A move to improve online security by Hilton Hotels’ Hilton HHonors loyalty program resulted in exposing customer information in all accounts to potential cybertheft, Krebs on Security reported on Monday (March 23).
The security hole, which has now been closed, would allow a thief to have loyalty points converted to cash in the form of prepaid debit cards, as well as see loyalty customers’ names, addresses, email addresses and the last four digits of any payment card on file. A thief could also do anything that a legitimately logged-in loyalty customer could do.
Ironically, the purpose of the special page containing the security hole was apparently to get customers to change their passwords from four-digit pins to more conventional passwords. Use of the PINs was blamed last year for a spike in Hilton loyalty account takeovers, in which customers logged in to find that thieves had cashed out or used their award points.
Hilton HHonors Awards was offering 1,000 free awards points to customers who made the change voluntarily before April 1, when a password change will be mandatory for anyone logging in.
However, JB Snyder and Brandon Potter, two researchers from security firm Bancsec, discovered that once they had legitimately logged into a Hilton HHonors account, they could make minor changes to the site’s HTML content and then reload the page to hijack any other Hilton loyalty account if they knew the account number. They also discovered that the Hilton website’s PIN reset page would let them confirm whether any nine-digit number was a valid account number.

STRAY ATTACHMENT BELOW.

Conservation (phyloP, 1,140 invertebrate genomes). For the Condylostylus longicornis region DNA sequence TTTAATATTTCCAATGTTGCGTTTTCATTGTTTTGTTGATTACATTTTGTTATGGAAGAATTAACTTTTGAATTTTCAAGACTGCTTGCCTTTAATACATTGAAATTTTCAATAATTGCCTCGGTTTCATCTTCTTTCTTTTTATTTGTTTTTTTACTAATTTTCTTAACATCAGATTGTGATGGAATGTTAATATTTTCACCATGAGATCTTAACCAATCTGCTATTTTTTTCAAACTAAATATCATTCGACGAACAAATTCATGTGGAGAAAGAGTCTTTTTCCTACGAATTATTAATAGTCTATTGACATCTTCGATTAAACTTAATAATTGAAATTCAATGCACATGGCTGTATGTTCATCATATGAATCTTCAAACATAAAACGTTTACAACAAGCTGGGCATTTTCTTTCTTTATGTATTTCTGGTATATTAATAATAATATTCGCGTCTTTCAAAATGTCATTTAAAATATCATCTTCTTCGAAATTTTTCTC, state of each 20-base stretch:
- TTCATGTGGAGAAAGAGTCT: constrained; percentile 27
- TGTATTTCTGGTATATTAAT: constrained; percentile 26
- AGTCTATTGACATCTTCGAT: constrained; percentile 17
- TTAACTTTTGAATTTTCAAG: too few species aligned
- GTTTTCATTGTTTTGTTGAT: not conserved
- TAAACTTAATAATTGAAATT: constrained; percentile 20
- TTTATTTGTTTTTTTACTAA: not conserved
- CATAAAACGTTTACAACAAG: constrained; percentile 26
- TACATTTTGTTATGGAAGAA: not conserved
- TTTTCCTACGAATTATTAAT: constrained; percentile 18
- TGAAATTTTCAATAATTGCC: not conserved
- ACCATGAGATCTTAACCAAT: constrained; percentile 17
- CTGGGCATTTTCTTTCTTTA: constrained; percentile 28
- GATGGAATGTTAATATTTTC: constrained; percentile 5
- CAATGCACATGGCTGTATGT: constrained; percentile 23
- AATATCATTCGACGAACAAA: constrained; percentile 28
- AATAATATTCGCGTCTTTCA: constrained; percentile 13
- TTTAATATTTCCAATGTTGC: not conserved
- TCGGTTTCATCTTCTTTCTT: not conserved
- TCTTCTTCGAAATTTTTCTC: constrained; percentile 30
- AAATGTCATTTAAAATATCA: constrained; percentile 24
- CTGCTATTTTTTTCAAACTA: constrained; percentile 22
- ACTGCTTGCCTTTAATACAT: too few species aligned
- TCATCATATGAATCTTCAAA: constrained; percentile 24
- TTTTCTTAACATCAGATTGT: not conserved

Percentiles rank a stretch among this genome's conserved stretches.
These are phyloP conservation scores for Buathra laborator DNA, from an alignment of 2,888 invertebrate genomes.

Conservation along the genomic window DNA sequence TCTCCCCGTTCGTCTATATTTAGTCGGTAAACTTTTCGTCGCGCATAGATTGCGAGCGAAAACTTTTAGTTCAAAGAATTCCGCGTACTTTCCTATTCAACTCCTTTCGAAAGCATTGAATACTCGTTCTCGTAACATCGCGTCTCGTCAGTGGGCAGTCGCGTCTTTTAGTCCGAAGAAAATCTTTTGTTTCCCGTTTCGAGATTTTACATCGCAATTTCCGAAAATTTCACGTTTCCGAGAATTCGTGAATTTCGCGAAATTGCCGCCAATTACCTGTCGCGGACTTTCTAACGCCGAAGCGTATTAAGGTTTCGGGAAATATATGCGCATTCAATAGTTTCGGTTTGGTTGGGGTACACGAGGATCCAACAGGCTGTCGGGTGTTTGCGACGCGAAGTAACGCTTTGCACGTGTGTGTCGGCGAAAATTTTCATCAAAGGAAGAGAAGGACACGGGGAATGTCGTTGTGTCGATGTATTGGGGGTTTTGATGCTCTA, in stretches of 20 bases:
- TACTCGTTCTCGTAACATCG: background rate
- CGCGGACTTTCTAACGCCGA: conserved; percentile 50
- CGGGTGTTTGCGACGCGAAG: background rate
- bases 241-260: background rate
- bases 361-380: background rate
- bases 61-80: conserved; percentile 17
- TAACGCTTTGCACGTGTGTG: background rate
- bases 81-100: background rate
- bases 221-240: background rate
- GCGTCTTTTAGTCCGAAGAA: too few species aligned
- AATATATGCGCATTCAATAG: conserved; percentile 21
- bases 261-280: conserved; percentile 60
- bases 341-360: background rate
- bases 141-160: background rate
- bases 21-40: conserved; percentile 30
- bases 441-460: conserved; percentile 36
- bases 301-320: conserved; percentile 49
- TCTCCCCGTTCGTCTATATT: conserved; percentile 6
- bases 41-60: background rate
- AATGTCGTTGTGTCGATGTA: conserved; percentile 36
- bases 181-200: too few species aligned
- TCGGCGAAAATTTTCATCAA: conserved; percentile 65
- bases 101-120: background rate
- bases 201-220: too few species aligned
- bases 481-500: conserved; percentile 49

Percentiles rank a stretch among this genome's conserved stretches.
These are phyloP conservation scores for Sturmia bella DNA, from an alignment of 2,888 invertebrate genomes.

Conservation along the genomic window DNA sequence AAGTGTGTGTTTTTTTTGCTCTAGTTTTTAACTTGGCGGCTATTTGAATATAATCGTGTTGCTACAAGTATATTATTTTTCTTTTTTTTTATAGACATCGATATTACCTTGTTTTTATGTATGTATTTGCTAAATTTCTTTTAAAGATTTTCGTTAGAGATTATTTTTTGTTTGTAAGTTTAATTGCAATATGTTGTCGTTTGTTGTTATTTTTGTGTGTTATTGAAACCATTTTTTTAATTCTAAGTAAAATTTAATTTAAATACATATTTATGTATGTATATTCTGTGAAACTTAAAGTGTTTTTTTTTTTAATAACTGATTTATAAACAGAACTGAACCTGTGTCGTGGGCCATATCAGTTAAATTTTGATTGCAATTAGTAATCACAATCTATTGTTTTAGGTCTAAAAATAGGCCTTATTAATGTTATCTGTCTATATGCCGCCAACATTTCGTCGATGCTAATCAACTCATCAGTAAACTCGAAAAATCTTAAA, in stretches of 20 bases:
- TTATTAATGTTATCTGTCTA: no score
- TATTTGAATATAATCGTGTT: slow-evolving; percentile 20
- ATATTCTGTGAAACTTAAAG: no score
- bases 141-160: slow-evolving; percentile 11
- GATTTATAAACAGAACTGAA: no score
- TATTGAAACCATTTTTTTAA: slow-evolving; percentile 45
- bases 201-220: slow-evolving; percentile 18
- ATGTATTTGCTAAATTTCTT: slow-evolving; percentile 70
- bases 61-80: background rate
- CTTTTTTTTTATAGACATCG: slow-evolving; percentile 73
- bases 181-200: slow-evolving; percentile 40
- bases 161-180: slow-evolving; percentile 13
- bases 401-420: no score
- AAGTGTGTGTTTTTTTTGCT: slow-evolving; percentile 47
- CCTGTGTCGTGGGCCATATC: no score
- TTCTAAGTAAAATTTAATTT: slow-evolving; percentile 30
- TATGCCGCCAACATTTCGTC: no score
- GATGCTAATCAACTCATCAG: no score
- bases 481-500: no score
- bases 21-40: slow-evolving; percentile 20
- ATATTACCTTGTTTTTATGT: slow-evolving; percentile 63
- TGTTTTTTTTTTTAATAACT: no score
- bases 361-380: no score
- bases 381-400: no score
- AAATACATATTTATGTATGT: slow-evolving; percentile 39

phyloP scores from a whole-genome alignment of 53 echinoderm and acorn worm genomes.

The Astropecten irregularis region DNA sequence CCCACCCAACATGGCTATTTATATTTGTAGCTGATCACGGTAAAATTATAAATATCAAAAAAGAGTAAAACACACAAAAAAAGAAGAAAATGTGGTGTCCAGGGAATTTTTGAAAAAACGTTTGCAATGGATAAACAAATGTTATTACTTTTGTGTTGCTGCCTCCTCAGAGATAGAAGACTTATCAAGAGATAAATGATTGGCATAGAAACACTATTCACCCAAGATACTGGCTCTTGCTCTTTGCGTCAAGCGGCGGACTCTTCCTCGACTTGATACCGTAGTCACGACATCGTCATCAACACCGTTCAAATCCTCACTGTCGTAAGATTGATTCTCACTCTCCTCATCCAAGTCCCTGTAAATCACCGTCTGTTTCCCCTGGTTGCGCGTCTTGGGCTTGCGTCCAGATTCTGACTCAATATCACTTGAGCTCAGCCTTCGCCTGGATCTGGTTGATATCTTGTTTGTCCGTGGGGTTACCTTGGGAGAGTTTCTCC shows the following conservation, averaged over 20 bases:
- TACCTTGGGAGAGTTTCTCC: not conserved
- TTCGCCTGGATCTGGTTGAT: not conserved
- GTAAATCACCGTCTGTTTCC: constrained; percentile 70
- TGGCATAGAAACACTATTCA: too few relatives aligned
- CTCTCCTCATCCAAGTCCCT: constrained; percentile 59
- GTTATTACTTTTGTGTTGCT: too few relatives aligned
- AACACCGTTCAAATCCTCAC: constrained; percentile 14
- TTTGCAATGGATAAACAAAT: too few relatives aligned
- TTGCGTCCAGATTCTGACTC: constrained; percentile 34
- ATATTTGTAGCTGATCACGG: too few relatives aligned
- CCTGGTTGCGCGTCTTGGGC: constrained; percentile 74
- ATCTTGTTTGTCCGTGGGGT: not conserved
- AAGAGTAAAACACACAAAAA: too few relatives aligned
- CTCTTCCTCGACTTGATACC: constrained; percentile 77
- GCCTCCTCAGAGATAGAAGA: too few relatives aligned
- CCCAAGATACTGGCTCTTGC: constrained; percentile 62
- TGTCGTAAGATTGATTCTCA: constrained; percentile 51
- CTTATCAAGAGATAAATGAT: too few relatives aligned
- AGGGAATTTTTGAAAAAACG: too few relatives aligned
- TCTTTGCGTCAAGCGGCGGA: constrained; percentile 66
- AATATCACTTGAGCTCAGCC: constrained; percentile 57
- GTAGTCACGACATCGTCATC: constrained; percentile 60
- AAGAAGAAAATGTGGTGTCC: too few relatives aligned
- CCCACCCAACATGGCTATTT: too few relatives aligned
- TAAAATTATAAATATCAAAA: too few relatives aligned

Hilton shut down the page within hours after being alerted to the problem by security reporter Brian Krebs, and later relaunched it with the problem fixed.
“Hilton Worldwide recently confirmed a vulnerability on a section of our Hilton HHonors website, and we took immediate action to remediate the vulnerability,” the hotel chain told Krebs in an emailed statement. “As always, we encourage Hilton HHonors members to review their accounts and update their online passwords regularly as a precaution. Hilton Worldwide takes information security very seriously and we are committed to safeguarding our guests’ personal information.”
Hilton didn’t say whether any customers reported having their accounts breached by thieves before the vulnerability was closed.